Economy Troubles Affecting Donations


Wednesday, April 30th 2008, 4:57 pm
By: News On 6


High food prices are leaving the cupboard bare at local food banks. Officials say a weakening economy has lead to fewer donations. The News On 6's Chris Wright reports not only are there fewer donations, but more people are also asking for help from Green Country food banks.

It's a combination that has experts worried.

Just like they do every week, members of Souls Harbor Church loaded up on supplies on Wednesday at the Community Food Bank. But now they need to load more supplies into their truck just to meet demand.

"We have had an increase in the families who come through our pantry, yes," said Carolyn Piveral of Souls Harbor Church.

Other churches say a slowing economy, combined with high food prices, have even forced some former donors to seek help.

"We wouldn't have seen them at all in the past.  Some of them have been people that have donated to us," said Johnny Hobbs of Lighthouse Outreach Church.

The Community Food Bank of Eastern Oklahoma, which serves 24 counties, says it has yet to reach crisis mode. But if this trend continues, supplying enough food may be a problem.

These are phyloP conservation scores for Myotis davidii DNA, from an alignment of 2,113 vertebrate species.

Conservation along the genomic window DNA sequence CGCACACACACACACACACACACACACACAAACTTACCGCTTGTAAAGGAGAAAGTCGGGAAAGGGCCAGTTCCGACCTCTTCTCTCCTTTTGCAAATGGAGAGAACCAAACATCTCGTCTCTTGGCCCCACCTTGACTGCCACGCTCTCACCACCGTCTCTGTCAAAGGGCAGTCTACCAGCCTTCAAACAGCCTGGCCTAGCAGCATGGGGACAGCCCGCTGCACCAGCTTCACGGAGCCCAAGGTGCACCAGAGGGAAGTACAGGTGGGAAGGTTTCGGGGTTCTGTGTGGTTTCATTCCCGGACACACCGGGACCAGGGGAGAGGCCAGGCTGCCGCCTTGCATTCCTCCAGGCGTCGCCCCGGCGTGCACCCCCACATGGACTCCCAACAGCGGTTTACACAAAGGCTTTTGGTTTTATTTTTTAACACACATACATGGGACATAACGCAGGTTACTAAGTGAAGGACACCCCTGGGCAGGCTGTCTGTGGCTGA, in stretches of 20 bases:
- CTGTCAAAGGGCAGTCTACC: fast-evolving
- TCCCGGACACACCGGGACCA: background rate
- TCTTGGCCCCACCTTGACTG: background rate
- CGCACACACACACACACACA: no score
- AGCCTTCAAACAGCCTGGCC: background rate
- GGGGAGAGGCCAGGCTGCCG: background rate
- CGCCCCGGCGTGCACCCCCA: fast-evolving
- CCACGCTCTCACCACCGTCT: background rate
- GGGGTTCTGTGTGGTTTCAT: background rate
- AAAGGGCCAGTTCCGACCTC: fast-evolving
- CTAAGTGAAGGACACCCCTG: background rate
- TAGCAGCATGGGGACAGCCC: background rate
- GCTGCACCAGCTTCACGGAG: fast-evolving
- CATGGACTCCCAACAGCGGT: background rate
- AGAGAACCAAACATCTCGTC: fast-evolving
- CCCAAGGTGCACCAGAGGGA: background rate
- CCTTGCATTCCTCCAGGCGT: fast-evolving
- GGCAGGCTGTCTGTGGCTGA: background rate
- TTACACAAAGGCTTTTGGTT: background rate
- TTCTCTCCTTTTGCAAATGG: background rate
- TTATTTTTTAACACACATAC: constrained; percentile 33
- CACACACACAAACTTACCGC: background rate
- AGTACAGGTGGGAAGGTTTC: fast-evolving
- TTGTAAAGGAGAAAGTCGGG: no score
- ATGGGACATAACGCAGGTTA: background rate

Numbers are pretty staggering.  In fact, the food bank has 900,000 pounds less of food right now than it did at same point last year.  In fact, there's such a shortage, they've had to go out and buy their own food.

"This is the first year that we've ever had to include it in our budget to purchase food," said Cindy Stevens of Community Food Bank of Eastern Oklahoma.

Cindy Stevens says it is tough touring the aisles of her food bank. Some of the once full shelves are now empty.

"Annual contributors to our fundraisers and food drives who are saying they just don't have it in the budget this year," said Stevens.

And with some experts expecting food prices to rise by seven percent each year, for the next five years, finding those willing to contribute may become even more difficult. ¤

Food banks say things could get worse when school lets out for the summer. They believe many children who rely on school for meals will look to them for help.

The National Association of Letter Carriers food drive, the largest one in the nation, takes place May 10th.

Local food banks hope that will provide them with the boost they need.